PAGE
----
What would we change?
After a few races, we can point out a few lessons from our design…
Have Plenty of Load on the Front Wheels
The primary issue we’ve faced is mild understeer caused by the rigid back axle. Fortunately our design has the seat quite well forward so the front wheels carry about 50% of the load and this gives them just enough grip to get the car around corners.
Easy Understeer Solution: Duct Tape
On very smooth grippy surfaces we wrap one of the rear wheels with shiny duct-tape, to reduce its grip and allow better cornering. (The RHS wheel on RH circuits, the LHS wheel on LH circuits.)
Alternate Understeer Solution 1: Stiffen the Chassis
With reasonable caster on the front king-pins, any steering action tends to unload the inside rear wheel allowing it to slip and greatly improving turning ability. This effect is widely used by petrol go-karts. However, the effect can only work if the chassis is stiff enough – a bendy chassis just plants all four wheels and the benefits are lost. So, build a chassis that doesn’t easily twist. Ours is, perhaps, a bit too bendy.
In any case this solution will not work if most of the load is on the rear wheels because the outside front wheel will lift instead, until cornering forces cause the car to lean out of the corner at which point the inside rear wheel will lift and the steering will suddenly ‘bite’. The result is likely to be an unpredictable feel to the steering.
Alternate Understeer Solution 2: Fit a Differential
This is what a diff was designed for. However, diffs are heavy, complex, bulky, expensive, and just plain tricky to engineer into a Hacky.
Having a diff also means that rear-wheel braking becomes more complex: each wheel needs to be braked separately.
Furthermore, if one wheel loses grip and spins then both wheels lose traction equally. So the vehicle should have a deliberately flexible chassis (or suspension) to keep both rear wheels planted when steering.
Alternate Understeer Solution 3: Use Two Motors
If each rear wheel is driven separately, then the rear axle offers minimal resistance to steering action, and if one wheel loses grip the other will continue to provide traction. Potentially some electronic wizardry could be used to further enhance steering (and traction) by diverting drive power to the appropriate rear wheel.
Again, two brakes would be required.
Alternate Understeer Solution 4: Shorten the Rear Axle
If the rear axle is shorter – so the rear wheels are close together – then the rear wheels’ influence on steering is reduced in proportion. The ultimate short rear axle is, of course, a single wheel to build a ‘proper’ trike (i.e. one which has two wheels at the front.)
Use a Separate Brake Disk
The brakes-on-sprocket systems works fine. But it does mean that the chain can’t be oiled at will. Pretty soon, the chain becomes stiff and creaky. Iron filings (from chain/sprocket wear) visibly build up around the magentised parts of the motor and chassis indicating that the chain really doesn’t have enough oil.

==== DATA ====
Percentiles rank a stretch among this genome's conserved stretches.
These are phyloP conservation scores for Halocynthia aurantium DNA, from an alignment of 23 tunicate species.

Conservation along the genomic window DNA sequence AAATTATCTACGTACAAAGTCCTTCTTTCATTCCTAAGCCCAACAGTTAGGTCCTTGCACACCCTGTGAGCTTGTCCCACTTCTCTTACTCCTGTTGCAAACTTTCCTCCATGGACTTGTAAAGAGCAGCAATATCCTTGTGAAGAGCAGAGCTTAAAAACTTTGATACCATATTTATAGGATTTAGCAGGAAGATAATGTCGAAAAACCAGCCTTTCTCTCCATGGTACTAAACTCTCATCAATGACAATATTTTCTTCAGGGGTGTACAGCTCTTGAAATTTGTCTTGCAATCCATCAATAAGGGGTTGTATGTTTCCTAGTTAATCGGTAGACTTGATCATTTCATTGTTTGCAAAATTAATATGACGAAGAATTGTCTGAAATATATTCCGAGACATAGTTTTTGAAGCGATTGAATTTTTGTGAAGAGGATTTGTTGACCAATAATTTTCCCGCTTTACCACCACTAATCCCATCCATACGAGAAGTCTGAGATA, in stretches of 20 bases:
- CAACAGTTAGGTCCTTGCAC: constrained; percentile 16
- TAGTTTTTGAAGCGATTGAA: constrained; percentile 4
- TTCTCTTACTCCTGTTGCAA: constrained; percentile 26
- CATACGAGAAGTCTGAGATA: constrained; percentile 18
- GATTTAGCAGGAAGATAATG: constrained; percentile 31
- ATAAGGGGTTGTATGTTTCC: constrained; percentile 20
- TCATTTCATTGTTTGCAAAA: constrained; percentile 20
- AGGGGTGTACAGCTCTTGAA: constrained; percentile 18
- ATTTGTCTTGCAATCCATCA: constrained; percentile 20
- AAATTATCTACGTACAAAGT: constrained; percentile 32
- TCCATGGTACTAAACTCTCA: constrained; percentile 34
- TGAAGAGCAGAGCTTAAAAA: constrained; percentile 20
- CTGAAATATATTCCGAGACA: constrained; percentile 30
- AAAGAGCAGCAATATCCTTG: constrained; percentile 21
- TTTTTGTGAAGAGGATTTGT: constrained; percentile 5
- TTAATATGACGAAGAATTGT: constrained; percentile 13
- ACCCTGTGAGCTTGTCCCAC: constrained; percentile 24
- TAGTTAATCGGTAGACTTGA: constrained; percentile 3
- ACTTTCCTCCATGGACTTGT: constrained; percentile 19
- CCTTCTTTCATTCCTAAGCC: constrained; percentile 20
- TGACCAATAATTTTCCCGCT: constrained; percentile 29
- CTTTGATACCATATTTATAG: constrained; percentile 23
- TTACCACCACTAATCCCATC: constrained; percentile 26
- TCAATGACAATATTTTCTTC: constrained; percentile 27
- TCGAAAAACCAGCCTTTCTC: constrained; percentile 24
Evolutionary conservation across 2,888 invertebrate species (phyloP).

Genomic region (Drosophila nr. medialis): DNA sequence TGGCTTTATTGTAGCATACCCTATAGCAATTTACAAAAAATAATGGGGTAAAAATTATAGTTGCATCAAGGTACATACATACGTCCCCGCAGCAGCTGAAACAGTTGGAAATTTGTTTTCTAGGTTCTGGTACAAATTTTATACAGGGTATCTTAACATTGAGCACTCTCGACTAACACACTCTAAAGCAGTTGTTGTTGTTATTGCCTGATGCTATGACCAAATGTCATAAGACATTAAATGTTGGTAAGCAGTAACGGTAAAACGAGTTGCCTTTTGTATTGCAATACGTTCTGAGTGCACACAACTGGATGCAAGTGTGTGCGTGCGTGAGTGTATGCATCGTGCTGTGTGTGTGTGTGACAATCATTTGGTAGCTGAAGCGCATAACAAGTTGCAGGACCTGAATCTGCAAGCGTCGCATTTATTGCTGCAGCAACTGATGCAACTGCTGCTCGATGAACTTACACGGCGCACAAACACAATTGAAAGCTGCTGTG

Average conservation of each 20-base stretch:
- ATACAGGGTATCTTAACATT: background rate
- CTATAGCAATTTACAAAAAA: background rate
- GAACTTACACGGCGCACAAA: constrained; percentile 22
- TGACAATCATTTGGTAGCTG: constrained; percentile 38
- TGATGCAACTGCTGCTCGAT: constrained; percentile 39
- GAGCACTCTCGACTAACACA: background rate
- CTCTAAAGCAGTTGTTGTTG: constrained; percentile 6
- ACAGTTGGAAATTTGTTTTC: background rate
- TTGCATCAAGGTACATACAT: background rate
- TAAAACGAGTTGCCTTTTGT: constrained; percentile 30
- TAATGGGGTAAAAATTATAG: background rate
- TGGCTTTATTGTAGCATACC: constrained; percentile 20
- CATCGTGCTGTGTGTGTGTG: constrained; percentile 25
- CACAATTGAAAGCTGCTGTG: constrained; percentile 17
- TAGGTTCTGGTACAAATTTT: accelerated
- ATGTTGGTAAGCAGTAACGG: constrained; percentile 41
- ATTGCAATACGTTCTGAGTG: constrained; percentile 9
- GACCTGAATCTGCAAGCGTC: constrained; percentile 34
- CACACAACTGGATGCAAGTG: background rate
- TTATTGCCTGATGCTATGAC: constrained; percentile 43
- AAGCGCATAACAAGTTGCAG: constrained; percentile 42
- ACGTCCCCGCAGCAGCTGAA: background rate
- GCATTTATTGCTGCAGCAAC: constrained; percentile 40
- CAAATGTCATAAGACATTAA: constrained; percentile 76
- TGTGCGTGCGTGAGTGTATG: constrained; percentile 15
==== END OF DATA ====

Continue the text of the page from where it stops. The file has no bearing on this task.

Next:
A separate brake disk – even if it’s just a laser-cut steel disk welded elsewhere on the axle – makes more sense than trying to double-purpose the driven sprocket.
Don’t Crave a Front Brake
Front brakes are in theory better than rear brakes because they allow fiercer and later braking into a corner. However, this wisdom comes from modern motor vehicle design. And a hacky is nothing like a Mondeo or a Goldwing.
A typical hacky has far more weight on the rear axle than on the front axle – unlike a modern car design which has around 60% of the weight on the front axle. And a typical hacky has a fairly low centre-of-gravity compared to its wheelbase, so the weight is not significantly ‘thrown forward’ onto the front axle during braking – unlike a modern bike or motorbike. So, by-and-large, there is always more downforce on the rear axle than on the front axle. The maximum braking effect which can be achieved by a wheel is proportional to the amount of downforce on that wheel. So if the driver’s seat is positioned near the rear axle then braking the rear axle is the logical choice. Unless the driver is wearing lead diving boots.
A hacky doesn’t usually have ABS. Locking the front wheels would cause a front-end skid combined with the complete loss of steering control. But a rear brake can be recklessly applied to lock the wheels without losing the ability to steer: a useful feature in an emergency stop.
And finally… even if your hacky is well-balanced with 50% or more of the weight on the front wheels, there’s still the benefit of rear brake-oversteer to consider. This can be used to flick the car into a sharp turn, after which power-oversteer helps to keep it turning through the corner.
Our sack-truck tyres don’t offer much grip on smooth, hard surfaces. We can only assume that high-speed cornering – mysteriously – isn’t a priority for sack-truck manufacturers. Lack of grip is good (drifting around corners) and bad (drifting off the track).
Sack-truck tyres are 2-ply rated and are made from a substance that looks and feels like burnt rhubarb-crumble topping. They wear away extremely rapidly on all surfaces except grass.
Fortunately, mobility scooter tyres (260×85 4-ply – usually grey-coloured) are widely available new and used. These fit onto standard sack-truck rims. They improve handing enormously. And they last many times longer.
Alternator Motors Really do Work
The typical total Wh consumption of our alternator at the end of each race was comparable to the Wh used by other competitors with ‘real’ brushless motors. There was plenty of power, too.